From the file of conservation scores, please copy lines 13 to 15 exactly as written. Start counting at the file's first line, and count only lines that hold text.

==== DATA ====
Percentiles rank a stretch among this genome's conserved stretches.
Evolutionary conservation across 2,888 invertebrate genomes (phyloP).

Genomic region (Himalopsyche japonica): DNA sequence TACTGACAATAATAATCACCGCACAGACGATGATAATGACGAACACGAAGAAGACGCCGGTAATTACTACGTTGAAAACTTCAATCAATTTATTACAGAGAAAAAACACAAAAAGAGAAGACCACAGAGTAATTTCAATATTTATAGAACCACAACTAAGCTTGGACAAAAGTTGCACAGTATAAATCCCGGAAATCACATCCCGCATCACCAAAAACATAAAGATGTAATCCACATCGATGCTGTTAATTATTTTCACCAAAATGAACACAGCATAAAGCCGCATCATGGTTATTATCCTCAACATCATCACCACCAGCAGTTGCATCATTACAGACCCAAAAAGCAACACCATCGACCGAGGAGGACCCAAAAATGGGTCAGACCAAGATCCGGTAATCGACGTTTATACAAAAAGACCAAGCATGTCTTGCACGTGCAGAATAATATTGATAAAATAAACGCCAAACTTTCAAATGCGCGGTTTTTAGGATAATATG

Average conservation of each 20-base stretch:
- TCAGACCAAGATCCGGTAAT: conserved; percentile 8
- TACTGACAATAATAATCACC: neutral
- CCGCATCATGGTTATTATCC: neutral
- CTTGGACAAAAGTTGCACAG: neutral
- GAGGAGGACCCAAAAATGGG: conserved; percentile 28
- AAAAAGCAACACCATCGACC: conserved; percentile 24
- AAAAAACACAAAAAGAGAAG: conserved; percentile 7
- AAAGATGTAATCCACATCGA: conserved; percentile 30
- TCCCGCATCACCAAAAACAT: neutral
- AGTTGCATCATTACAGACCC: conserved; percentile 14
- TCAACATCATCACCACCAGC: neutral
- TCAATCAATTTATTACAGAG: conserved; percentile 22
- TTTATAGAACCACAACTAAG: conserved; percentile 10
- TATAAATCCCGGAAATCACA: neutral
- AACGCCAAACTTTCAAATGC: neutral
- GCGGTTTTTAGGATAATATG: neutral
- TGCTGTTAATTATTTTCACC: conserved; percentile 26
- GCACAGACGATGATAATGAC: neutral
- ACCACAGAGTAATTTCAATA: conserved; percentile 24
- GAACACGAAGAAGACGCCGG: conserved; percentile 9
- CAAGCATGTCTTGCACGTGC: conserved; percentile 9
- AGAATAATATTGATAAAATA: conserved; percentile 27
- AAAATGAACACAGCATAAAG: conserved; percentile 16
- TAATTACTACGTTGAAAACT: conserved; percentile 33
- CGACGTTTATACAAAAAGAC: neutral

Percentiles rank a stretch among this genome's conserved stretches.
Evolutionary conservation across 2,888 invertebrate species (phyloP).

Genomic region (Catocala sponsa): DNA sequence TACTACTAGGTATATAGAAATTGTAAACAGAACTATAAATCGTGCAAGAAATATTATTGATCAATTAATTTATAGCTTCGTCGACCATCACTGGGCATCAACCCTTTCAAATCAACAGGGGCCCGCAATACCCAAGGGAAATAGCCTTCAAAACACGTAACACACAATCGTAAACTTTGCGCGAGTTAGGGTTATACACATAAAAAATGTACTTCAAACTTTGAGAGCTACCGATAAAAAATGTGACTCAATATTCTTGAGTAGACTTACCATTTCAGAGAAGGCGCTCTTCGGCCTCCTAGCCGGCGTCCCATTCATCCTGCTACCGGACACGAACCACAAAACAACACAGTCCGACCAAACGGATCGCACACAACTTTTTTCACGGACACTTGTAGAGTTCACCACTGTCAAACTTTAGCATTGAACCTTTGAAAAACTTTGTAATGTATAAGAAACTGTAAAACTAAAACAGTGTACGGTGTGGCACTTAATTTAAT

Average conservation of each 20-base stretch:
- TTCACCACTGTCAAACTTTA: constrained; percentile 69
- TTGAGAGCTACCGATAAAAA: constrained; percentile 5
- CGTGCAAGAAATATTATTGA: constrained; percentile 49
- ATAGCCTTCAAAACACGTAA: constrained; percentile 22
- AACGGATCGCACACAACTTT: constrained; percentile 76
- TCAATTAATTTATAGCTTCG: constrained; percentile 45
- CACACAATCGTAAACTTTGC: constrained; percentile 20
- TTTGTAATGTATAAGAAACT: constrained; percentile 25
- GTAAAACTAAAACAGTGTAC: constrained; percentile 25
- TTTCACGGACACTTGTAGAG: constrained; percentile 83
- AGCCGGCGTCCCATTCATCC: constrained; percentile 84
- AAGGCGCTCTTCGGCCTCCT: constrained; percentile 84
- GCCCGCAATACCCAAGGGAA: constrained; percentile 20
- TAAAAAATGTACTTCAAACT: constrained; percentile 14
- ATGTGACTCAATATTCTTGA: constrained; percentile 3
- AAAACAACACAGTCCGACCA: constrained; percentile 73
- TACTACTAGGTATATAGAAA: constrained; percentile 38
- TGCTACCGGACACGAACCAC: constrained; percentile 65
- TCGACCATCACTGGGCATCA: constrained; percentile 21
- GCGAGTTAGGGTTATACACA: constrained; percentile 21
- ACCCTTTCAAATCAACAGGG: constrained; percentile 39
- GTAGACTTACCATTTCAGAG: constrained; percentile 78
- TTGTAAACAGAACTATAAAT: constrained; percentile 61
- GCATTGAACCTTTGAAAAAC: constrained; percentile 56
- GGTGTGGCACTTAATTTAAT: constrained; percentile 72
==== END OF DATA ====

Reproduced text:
- TCCCGCATCACCAAAAACAT: neutral
- AGTTGCATCATTACAGACCC: conserved; percentile 14
- TCAACATCATCACCACCAGC: neutral